"Wide World" trailer (not 5th wheel)

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rayrenee

New member
Joined
Nov 5, 2006
Posts
2
Need ifo...
I am TOTALLY new to the "RV" world so "bare" with me for my ignorance...

I have been offered a trailer that only has "Wide World" printed on the side of it.
Colors are white and a peach (pinkish?).
It looks like a late 70's early 80's trailer.
The only door is on the right side and it has 4 total wheels below it.
It gets towed behind a truck off of a hitch.
Looks like it has a stove and bathroom etc.
2 propane cylinders up by the hitch.

It needs work on the inside and the outside needs some TLC but it looks do-able.
I will talk to the owner later this week but I am trying to recon what info I can before I talk to him.

(I believe I will be getting this for free so cost would only be fixing it up)
Thanks,
RW3
 

Gary RV_Wizard

Site Team
Joined
Feb 2, 2005
Posts
75,871
Location
Looking to buy a new home
Well, I hope you are prepared for a lot of work and expense. Parts for RVs aren't cheap and if you end up replacing big ticket items like a fridge your "free" trailer may not be a bargain.

You had better figure on a set of tires too, no matter how good they may look. If the are more than about 5-6 years old, they aren't worth trying to drive on if the trailer has been sitting around unused and undriven.

I'd say your first chore is to assess what needs doing on this prize and then see if you want to repair it or simply put your money into a decent used model.  There are an awful lot of older Rvs on the market and prices are usually quite low.
 

hankpac

Active member
Joined
Oct 27, 2006
Posts
42
I have to second the above response.
We have an 84 Avion, a real beauty. We've had it 5 years, and lived in it for 6 months straight when we sold our house, waiting to close on the new one.
We also use it for the winter to travel in every year, and for a month in September during Elk season.
I just replaced the fridge, 1200 bucks, and the furnace (650 bucks) as well as the range, which was actually reasonable at about 500 bucks. With the labor, it was a pretty expensive summer retrofit.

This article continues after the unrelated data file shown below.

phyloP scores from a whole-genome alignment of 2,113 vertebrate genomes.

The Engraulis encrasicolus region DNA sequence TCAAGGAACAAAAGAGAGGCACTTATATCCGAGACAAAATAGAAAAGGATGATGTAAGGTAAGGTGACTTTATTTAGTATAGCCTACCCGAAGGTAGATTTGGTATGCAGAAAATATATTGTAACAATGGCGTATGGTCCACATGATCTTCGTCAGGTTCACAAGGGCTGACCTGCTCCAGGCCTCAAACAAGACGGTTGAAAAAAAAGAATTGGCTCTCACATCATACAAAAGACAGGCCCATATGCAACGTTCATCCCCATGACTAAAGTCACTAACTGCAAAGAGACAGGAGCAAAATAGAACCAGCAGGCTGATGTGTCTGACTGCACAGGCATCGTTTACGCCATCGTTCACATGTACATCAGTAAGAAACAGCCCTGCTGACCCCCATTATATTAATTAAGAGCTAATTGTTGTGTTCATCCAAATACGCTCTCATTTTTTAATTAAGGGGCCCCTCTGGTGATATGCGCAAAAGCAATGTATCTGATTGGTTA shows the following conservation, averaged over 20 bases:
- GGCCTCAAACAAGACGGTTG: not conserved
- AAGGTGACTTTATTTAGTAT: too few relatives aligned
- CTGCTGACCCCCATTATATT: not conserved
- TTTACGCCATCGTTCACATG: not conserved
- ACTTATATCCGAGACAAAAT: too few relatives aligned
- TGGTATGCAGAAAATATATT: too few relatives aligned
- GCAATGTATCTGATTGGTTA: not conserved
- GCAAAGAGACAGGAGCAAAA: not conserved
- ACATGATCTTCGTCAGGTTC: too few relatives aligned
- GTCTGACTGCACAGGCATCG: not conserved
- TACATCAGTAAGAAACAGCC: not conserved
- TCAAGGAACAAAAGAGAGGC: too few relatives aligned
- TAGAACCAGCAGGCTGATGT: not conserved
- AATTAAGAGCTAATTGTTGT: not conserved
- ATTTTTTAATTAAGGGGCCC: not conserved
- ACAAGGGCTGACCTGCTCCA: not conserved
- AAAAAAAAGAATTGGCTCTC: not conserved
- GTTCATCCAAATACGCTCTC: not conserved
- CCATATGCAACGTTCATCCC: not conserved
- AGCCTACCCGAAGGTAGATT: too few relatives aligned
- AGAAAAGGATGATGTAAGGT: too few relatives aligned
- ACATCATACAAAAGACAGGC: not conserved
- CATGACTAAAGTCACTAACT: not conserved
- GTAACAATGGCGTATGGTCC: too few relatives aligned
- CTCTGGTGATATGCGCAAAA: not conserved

We need new tires next year, even though these are beautiful wth deep tread, and no checking or cracking. too bad.
The water heater can go out too, and that is more expense.
You can find a rig in good shape, and still pay less than you might expect, but be prepared to replace these items anytime after you get set up.
The other thing you have to consider is towing. Is your truck (Towing Vehicle or TV) set up for the extra load on it's rear end, and do you have a weight equalizer hitch (anouther $250 or so)? if you haven't towed anything, you will need some practice before you take off with your new home. Borrow a cargo trailer, and practice towing, and backing. See  how your TV responds to the extra load (handling and overheating?), and how well you can see or not. Watch your turns, and rear bumper drag, etc. How do you and your wife get along on the radio? Backing is a real strain on a marraige sometimes. Nicest thing I ever saw, was a guy in a neighboring spot, take the radio from the driver's wife, and let her sit at the picnik table while he backed her husband into the spot. Nobody got upset.
Are you handy? You will have a routine of maintainance that you have to do to keep everything running, or repaired. You will learn all about water and black and grey waste tanks. You will get far more familiar with that than you ever thought possible.
Are you organized? There is a mental check list of items you have to do every time you make up your mind to tow that baby.
I have seen lots of guys pull out of RV parks still attached to the sewer or water line, or power and tear something up. Lots of guys going down the road with antennas up, or even slide outs still deployed!
As with any new thing, you can achieve a level of expertise. Get all the advice you can from knowledgable people, and read everyting you can find.
Get the rig checked out at a reputable RV mechanic. It may cost you some bucks, but can save you a ton of money avoiding a problem rig.
Don't forget to check the frame for bad rust, the running gear, and the inside paneling for rot and dampness.
Best of luck with your new rig.
 
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